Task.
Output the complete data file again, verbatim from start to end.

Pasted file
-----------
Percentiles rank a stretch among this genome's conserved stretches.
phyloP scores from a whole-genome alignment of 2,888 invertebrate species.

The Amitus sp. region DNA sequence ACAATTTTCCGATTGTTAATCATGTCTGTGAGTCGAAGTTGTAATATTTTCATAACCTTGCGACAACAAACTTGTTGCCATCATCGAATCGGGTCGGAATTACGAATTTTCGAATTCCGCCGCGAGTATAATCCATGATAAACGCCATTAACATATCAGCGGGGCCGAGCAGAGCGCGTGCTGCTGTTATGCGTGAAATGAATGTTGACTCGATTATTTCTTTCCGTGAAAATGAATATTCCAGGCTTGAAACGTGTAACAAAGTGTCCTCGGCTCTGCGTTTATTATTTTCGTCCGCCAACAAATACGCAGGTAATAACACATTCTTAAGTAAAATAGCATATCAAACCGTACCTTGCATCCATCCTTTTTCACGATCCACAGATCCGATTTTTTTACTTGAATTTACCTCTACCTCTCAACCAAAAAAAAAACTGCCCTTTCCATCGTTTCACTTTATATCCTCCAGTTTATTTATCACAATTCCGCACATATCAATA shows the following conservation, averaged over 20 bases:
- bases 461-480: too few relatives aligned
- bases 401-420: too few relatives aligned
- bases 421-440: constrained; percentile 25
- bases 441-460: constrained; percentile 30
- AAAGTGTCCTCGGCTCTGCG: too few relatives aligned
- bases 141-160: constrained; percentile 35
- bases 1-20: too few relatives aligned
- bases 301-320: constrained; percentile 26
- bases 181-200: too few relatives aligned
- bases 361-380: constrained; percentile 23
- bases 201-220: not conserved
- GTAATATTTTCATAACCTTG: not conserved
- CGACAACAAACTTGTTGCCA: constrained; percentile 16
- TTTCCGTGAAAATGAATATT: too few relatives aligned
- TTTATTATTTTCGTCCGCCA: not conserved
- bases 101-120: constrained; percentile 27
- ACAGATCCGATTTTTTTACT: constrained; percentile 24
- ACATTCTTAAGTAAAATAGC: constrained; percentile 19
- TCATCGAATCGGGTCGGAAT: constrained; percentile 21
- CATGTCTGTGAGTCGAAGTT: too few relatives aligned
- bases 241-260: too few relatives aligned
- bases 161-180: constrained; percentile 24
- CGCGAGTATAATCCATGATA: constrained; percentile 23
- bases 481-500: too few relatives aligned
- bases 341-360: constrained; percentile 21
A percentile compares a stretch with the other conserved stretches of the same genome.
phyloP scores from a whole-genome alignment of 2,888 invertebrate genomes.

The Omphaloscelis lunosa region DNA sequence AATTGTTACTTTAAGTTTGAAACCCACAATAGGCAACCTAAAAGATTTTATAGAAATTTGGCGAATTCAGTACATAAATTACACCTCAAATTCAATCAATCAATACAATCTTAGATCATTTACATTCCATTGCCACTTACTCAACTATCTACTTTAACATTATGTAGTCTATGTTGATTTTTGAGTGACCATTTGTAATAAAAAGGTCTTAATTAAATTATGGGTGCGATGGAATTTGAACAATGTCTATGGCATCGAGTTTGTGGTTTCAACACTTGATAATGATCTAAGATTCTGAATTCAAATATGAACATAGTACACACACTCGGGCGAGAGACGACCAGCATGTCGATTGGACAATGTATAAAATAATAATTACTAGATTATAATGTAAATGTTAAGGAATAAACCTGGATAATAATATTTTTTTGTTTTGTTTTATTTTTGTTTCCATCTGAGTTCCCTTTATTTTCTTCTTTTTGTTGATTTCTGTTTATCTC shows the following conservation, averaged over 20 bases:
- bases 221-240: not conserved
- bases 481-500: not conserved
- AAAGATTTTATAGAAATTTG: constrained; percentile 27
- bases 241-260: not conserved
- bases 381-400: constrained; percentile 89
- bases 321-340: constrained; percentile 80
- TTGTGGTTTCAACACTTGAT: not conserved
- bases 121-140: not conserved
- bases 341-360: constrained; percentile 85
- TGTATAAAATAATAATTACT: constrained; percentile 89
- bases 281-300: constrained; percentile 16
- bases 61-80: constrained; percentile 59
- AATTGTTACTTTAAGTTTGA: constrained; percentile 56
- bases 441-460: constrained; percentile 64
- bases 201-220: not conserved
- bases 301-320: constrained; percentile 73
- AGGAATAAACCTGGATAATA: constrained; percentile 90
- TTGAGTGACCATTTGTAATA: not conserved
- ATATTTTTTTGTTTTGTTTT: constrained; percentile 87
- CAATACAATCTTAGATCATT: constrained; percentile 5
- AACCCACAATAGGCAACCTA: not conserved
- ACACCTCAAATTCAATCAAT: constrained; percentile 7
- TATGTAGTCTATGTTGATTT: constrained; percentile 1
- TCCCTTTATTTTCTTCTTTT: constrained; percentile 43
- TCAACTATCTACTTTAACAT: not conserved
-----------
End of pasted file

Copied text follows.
Percentiles rank a stretch among this genome's conserved stretches.
phyloP scores from a whole-genome alignment of 2,888 invertebrate species.

The Amitus sp. region DNA sequence ACAATTTTCCGATTGTTAATCATGTCTGTGAGTCGAAGTTGTAATATTTTCATAACCTTGCGACAACAAACTTGTTGCCATCATCGAATCGGGTCGGAATTACGAATTTTCGAATTCCGCCGCGAGTATAATCCATGATAAACGCCATTAACATATCAGCGGGGCCGAGCAGAGCGCGTGCTGCTGTTATGCGTGAAATGAATGTTGACTCGATTATTTCTTTCCGTGAAAATGAATATTCCAGGCTTGAAACGTGTAACAAAGTGTCCTCGGCTCTGCGTTTATTATTTTCGTCCGCCAACAAATACGCAGGTAATAACACATTCTTAAGTAAAATAGCATATCAAACCGTACCTTGCATCCATCCTTTTTCACGATCCACAGATCCGATTTTTTTACTTGAATTTACCTCTACCTCTCAACCAAAAAAAAAACTGCCCTTTCCATCGTTTCACTTTATATCCTCCAGTTTATTTATCACAATTCCGCACATATCAATA shows the following conservation, averaged over 20 bases:
- bases 461-480: too few relatives aligned
- bases 401-420: too few relatives aligned
- bases 421-440: constrained; percentile 25
- bases 441-460: constrained; percentile 30
- AAAGTGTCCTCGGCTCTGCG: too few relatives aligned
- bases 141-160: constrained; percentile 35
- bases 1-20: too few relatives aligned
- bases 301-320: constrained; percentile 26
- bases 181-200: too few relatives aligned
- bases 361-380: constrained; percentile 23
- bases 201-220: not conserved
- GTAATATTTTCATAACCTTG: not conserved
- CGACAACAAACTTGTTGCCA: constrained; percentile 16
- TTTCCGTGAAAATGAATATT: too few relatives aligned
- TTTATTATTTTCGTCCGCCA: not conserved
- bases 101-120: constrained; percentile 27
- ACAGATCCGATTTTTTTACT: constrained; percentile 24
- ACATTCTTAAGTAAAATAGC: constrained; percentile 19
- TCATCGAATCGGGTCGGAAT: constrained; percentile 21
- CATGTCTGTGAGTCGAAGTT: too few relatives aligned
- bases 241-260: too few relatives aligned
- bases 161-180: constrained; percentile 24
- CGCGAGTATAATCCATGATA: constrained; percentile 23
- bases 481-500: too few relatives aligned
- bases 341-360: constrained; percentile 21
A percentile compares a stretch with the other conserved stretches of the same genome.
phyloP scores from a whole-genome alignment of 2,888 invertebrate genomes.

The Omphaloscelis lunosa region DNA sequence AATTGTTACTTTAAGTTTGAAACCCACAATAGGCAACCTAAAAGATTTTATAGAAATTTGGCGAATTCAGTACATAAATTACACCTCAAATTCAATCAATCAATACAATCTTAGATCATTTACATTCCATTGCCACTTACTCAACTATCTACTTTAACATTATGTAGTCTATGTTGATTTTTGAGTGACCATTTGTAATAAAAAGGTCTTAATTAAATTATGGGTGCGATGGAATTTGAACAATGTCTATGGCATCGAGTTTGTGGTTTCAACACTTGATAATGATCTAAGATTCTGAATTCAAATATGAACATAGTACACACACTCGGGCGAGAGACGACCAGCATGTCGATTGGACAATGTATAAAATAATAATTACTAGATTATAATGTAAATGTTAAGGAATAAACCTGGATAATAATATTTTTTTGTTTTGTTTTATTTTTGTTTCCATCTGAGTTCCCTTTATTTTCTTCTTTTTGTTGATTTCTGTTTATCTC shows the following conservation, averaged over 20 bases:
- bases 221-240: not conserved
- bases 481-500: not conserved
- AAAGATTTTATAGAAATTTG: constrained; percentile 27
- bases 241-260: not conserved
- bases 381-400: constrained; percentile 89
- bases 321-340: constrained; percentile 80
- TTGTGGTTTCAACACTTGAT: not conserved
- bases 121-140: not conserved
- bases 341-360: constrained; percentile 85
- TGTATAAAATAATAATTACT: constrained; percentile 89
- bases 281-300: constrained; percentile 16
- bases 61-80: constrained; percentile 59
- AATTGTTACTTTAAGTTTGA: constrained; percentile 56
- bases 441-460: constrained; percentile 64
- bases 201-220: not conserved
- bases 301-320: constrained; percentile 73
- AGGAATAAACCTGGATAATA: constrained; percentile 90
- TTGAGTGACCATTTGTAATA: not conserved
- ATATTTTTTTGTTTTGTTTT: constrained; percentile 87
- CAATACAATCTTAGATCATT: constrained; percentile 5
- AACCCACAATAGGCAACCTA: not conserved
- ACACCTCAAATTCAATCAAT: constrained; percentile 7
- TATGTAGTCTATGTTGATTT: constrained; percentile 1
- TCCCTTTATTTTCTTCTTTT: constrained; percentile 43
- TCAACTATCTACTTTAACAT: not conserved